Medical School 101: The First Two Years

Transitioning into medical school can be both exhilarating and intimidating. It feels like the start of a life-changing experience - and it is. You’ll learn more than you thought possible in an impossibly short period of time. You’ll learn, maybe for the first time ever, what failure feels like. And how to recover from it.

What have I gotten myself into?

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That may be the most important thing any aspiring medical student needs to know. Medical school is nonstop pressure, sleepless nights, intense study, and caffeine overload. It’s a recipe that practically guarantees failure at some point. One of the most important things you’ll learn is how to bounce back. Here are some of the other things you can expect when you enter medical school.

Class Structure

In a traditional medical school setting, you’ll attend a combination of lectures, case-based learning modules, and labs. A lot of your time will be spent sitting in a lecture hall, listening to a professor, taking profuse notes, then poring over medical textbooks to add context and depth to what you learned in class. You start with the basic science and build up to clinical knowledge.

In addition to standard memorize-and-regurgitate for testing, you’ll be assigned to group work. Typically, a small group of students will work together to solve patient cases, just as a medical team would in practice. You’ll have a physician to serve as moderator as you explore the facts of the case, including patient history, symptoms, circumstances, and other factors that may have contributed to the case. By asking the right questions and discussing the possibilities, the group’s goal is to find the correct diagnosis.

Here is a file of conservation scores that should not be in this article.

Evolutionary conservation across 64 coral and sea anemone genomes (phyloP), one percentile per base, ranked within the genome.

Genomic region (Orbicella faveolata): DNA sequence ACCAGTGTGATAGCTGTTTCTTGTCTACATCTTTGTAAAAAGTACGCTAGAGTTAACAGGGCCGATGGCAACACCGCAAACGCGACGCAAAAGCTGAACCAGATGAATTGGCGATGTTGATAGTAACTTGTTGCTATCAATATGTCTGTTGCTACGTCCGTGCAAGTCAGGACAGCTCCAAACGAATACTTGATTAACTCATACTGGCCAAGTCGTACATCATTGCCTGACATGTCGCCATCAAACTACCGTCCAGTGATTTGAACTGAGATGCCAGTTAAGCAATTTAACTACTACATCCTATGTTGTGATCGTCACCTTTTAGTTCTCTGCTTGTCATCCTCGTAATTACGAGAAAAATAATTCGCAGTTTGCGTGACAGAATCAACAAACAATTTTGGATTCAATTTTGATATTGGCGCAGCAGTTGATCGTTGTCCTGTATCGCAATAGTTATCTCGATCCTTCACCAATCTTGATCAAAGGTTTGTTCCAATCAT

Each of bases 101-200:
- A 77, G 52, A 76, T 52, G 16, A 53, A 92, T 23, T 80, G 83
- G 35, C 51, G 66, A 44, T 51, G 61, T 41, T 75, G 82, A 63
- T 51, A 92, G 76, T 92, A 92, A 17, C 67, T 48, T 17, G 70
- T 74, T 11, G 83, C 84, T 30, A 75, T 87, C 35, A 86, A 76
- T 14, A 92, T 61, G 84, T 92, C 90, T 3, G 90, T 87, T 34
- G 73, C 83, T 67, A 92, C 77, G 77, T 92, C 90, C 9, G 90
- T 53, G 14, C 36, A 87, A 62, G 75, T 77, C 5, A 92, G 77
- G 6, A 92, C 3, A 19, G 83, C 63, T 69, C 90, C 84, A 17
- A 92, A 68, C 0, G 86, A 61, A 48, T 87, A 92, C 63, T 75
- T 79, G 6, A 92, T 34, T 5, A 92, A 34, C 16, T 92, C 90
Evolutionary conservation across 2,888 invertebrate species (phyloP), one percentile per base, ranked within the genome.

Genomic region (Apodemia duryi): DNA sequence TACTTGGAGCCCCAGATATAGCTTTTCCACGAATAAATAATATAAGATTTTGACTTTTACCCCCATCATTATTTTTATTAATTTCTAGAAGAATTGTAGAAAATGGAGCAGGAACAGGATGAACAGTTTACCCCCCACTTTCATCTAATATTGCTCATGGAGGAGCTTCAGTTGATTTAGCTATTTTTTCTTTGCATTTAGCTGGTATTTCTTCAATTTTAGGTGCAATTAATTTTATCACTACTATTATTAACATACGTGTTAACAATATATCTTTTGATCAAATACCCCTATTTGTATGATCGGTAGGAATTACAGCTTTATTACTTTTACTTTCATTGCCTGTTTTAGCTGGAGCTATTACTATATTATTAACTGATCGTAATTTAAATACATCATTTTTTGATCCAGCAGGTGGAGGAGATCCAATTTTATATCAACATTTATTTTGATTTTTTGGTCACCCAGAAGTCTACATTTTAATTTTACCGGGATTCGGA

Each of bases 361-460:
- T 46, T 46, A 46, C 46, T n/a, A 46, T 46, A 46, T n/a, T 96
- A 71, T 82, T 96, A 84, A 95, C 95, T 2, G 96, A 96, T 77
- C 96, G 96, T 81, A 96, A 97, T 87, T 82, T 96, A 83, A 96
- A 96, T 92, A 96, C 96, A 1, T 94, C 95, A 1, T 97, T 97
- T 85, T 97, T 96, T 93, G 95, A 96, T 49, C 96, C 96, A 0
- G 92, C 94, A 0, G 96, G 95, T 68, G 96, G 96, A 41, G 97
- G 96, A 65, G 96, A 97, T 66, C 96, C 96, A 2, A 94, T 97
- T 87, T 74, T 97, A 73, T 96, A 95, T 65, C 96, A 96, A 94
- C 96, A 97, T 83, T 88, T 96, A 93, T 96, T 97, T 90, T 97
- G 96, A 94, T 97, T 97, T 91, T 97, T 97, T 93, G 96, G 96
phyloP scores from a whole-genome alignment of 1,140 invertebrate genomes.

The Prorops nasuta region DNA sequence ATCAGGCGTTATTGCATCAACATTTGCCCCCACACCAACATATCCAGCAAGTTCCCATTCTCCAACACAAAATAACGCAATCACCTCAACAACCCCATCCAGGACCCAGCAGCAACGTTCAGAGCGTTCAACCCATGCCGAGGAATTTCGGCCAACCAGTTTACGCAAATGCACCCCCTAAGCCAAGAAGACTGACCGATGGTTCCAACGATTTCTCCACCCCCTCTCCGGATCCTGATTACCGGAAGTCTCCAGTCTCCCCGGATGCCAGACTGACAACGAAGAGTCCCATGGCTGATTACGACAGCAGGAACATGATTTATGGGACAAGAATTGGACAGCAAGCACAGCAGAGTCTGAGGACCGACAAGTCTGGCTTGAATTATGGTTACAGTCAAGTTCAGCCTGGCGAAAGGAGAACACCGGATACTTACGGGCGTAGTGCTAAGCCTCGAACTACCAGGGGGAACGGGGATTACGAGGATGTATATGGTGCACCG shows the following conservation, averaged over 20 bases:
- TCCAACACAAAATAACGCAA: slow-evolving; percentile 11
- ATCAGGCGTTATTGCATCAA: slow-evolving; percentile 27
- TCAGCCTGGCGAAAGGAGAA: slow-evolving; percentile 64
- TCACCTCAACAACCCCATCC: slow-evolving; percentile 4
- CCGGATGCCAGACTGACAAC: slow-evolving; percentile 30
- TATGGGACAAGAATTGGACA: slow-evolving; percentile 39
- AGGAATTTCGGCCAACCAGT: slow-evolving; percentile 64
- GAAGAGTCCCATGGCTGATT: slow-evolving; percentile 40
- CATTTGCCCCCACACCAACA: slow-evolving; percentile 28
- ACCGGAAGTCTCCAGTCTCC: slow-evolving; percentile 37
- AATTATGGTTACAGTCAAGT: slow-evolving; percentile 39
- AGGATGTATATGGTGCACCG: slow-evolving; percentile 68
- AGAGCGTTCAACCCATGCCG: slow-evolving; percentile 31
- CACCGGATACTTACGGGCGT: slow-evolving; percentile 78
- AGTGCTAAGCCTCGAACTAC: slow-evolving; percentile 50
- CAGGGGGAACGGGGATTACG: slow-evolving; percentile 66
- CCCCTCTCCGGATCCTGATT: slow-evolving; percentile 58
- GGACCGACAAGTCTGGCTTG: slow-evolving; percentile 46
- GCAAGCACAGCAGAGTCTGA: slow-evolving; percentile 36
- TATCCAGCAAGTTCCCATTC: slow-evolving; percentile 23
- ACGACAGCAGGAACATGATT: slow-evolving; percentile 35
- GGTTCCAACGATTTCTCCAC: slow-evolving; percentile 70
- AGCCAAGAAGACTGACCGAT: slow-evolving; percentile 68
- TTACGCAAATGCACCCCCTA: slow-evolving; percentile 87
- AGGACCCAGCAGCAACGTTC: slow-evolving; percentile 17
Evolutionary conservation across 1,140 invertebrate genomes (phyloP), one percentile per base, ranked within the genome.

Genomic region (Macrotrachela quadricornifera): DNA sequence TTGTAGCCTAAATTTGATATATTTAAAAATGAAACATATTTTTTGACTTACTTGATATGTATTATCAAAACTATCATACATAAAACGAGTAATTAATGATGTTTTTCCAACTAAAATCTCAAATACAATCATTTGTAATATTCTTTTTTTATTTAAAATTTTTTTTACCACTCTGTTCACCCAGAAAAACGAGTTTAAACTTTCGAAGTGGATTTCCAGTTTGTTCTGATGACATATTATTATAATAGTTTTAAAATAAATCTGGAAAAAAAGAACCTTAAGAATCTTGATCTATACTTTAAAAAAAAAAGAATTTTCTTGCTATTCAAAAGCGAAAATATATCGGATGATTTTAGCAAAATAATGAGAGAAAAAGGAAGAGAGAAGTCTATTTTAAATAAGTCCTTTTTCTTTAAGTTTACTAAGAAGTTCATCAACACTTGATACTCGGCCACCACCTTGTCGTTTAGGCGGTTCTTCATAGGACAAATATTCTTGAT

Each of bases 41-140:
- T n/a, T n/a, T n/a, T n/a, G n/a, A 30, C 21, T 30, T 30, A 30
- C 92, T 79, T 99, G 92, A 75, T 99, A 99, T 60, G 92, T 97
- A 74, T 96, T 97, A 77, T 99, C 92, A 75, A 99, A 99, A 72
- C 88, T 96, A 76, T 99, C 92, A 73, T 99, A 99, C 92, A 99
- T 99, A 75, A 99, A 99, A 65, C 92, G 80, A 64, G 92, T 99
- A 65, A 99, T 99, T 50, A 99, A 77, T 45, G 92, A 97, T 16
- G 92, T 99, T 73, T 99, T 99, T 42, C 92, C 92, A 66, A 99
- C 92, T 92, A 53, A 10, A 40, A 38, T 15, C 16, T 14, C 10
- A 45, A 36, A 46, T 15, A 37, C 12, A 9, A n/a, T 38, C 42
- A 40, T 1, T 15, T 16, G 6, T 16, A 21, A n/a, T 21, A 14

Most medical schools work on a system-based schedule, where the curriculum focuses on a single body system for a specified period of time, usually a month. So one month you may focus entirely on the cardiovascular system, and the next may be about the nervous system.

Types of Classes

During your first and second years, you’ll be immersed in basic sciences. Be prepared to memorize everything and build extensively on what you learned in undergraduate science.

Here are some of the major medical school course offerings:

Anatomy - one of the most difficult classes known to man. You’ll learn the human body inside and out, from muscles to nerves to brain stem. You’ll see the amazing complexity of life from the inside…while getting far too familiar with the smell of formaldehyde. The course will require lectures and labs, with lectures generally running about an hour long, and labs lasting four or five hours. A piece of advice: You can’t afford to fall behind in this class, it would be very difficult to catch up.

Histology - if your curriculum is systems-based, you’ll likely take histology and gross anatomy at the same time. Histology is the study of human cells. Prepare to look at a lot of slides under a microscope.

Molecular Cell Biology - this is where you learn the building blocks of life. You’ll study genetics, protein structure, biochemistry, cell structure, and metabolism, and compare normal and abnormal development throughout.